Mandalay Resources will supply residents within 1.5km of its Costerield mine with drinking water after complaints about heavy metal contamination.
The Victorian Department of Health is investigating a complaint about the health risk posed by dust generated by the plant’s machinery.
The mine’s sustainability manager Andrew Mattiske said staff began calling affected residents yesterday to offer the free water.
Mr Mattiske said Mandalay would continue to offer water until the Department of Health completed its investigation.
Costerfield farmer Neil Harris has again voiced his concerns about possible health risks from the dust.
Mr Harris’s wife was tested for antimony in mid-April and her results were much higher than expected.
‘‘My wife doesn’t work on the farm and her results are 23 times over what they’re supposed to be,’’ Mr Harris said.
He anticipated his own result would be much higher.
In early April Mr Harris told The McIvor Times he was worried about the dust on several counts, including diminished air quality, the potential for pollution of domestic rainwater tanks and the possibility of stock becoming contaminated and consequently unfit for consumption, resulting in severe loss of income for farmers.
After his wife’s recent antimony test result, Mr Harris ordered independent water and soil testing which showed elevated levels of antimony in a number of rainwater tanks and other water bodies in the Costerfield area, as well as in the soil.
The accepted safe maximum level for antimony is 3ug/L (micrograms a litre), however a dam on Mr Harris’s property —near the mine’s processing plant —had more than 100 times this level.
Tin Pot Creek showed 6300ug/L and a number of private rainwater tanks in Costerfield were also above safe levels, including one at 48ug/L and another at 25ug/L.
Mr Harris said these test results were provided to the Chief Health Officer last week.
A spokesman for the Department of Health said they were aware of community concerns.
‘‘The Department of Health is assisting the Department of State Development, Business and Innovation with its investigation of dust management at a gold and antimony mine in Costerfield,’’ he said.
A DSDBI spokesman said they were aware there had been complaints about dust from the Costerfield mine site.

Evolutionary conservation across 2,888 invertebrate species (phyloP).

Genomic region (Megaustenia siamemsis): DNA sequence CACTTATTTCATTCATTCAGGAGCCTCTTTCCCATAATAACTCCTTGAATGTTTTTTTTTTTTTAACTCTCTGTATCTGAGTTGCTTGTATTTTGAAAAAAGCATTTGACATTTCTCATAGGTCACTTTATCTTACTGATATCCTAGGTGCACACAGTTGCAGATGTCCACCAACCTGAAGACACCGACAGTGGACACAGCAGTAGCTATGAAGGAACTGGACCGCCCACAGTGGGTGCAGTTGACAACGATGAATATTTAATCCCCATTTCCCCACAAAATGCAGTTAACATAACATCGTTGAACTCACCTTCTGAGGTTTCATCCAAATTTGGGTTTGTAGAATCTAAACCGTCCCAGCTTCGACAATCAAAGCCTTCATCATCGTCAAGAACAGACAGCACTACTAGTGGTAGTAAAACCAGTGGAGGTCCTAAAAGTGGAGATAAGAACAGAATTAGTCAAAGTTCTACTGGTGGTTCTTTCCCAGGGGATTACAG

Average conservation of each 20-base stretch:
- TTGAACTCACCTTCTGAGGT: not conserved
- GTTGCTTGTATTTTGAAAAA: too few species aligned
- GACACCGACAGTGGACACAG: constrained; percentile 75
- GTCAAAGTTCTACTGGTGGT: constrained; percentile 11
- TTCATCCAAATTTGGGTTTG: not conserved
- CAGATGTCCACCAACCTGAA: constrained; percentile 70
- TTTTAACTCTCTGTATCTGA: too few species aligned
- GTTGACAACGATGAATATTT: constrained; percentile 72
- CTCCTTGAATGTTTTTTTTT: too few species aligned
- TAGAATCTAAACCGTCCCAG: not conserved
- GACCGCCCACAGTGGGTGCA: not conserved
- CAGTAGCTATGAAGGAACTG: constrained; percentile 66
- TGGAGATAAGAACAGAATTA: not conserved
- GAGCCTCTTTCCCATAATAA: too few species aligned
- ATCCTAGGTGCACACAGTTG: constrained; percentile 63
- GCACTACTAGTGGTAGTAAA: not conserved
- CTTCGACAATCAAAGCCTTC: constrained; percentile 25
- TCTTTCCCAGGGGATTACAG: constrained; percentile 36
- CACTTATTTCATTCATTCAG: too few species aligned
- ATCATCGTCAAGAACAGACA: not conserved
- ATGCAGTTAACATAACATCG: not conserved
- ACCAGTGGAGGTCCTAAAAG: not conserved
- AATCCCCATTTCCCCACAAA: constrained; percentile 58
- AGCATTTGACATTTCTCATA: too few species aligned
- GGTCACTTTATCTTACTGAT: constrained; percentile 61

‘‘The Department has met with the complainants and has issued notices to the mine operator, requiring them to strengthen dust suppression measures at the site,’’ he said.
‘‘A direction was issued to the mine operator to install additional water sprays to minimise the generation of dust and to install a dust extraction system.
‘‘Both of these measures are now in place and are working.
‘‘DSDBI is continuing to follow up on concerns raised by some community members and is working in conjunction with other agencies including the Department of Health and the Environment Protection Authority to coordinate the Government response to these concerns.’’
On Monday Mr Harris said dust from the processing plant was still visible and he was not confident the suppression measures were adequate.
Mandalay Resources Costerfield general manager Andre Booyzen said it was aware of concerns raised by a neighbouring farmer about the dust and were working with the Department of Health and DSDBI to investigate.
‘‘Dust emissions from the mine are controlled to meet strict requirements set by the government,’’ he said.
‘‘Mandalay Resources has not seen the results of testing which were provided to The McIvor Times.’’
He said it was important all the information available was carefully considered and Mandalay would co-operate with the regulatory authorities in assessing whatever data was available.
‘‘Mandalay Resources takes its environmental obligations very seriously,’’ he said.
‘‘The mine is aware of the potential to generate dust during hot and dry conditions and uses water sprays, dust extraction systems and road watering programs to prevent dust leaving the mine site.’’
Facts about antimony
Short-term (acute) exposure to antimony by inhalation in humans results in effects on the skin and eyes.
Oral exposure to antimony in humans has resulted in gastrointestinal effects.
Long-term exposure to antimony in humans via inhalation results in respiratory effects, such as inflammation of the lungs, chronic bronchitis, and chronic emphysema.
Human studies are inconclusive regarding antimony exposure and cancer, while animal studies have reported lung tumors in rats exposed to antimony trioxide via inhalation.
■ Antimony is alloyed with other metals such as lead to increase its hardness and strength. Its primary use is in antimonial lead, which is used in grid metal for lead acid storage batteries.
■ Other uses of antimony alloys are for solder, sheet and pipe, bearing metals, castings, and type metal.
■ Antimony oxides (primarily antimony trioxide) are used as fire retardants for plastics, textiles, rubber, adhesives, pigments, and paper.
Australian agencies currently reference overseas benchmarks relating to antimony exposure.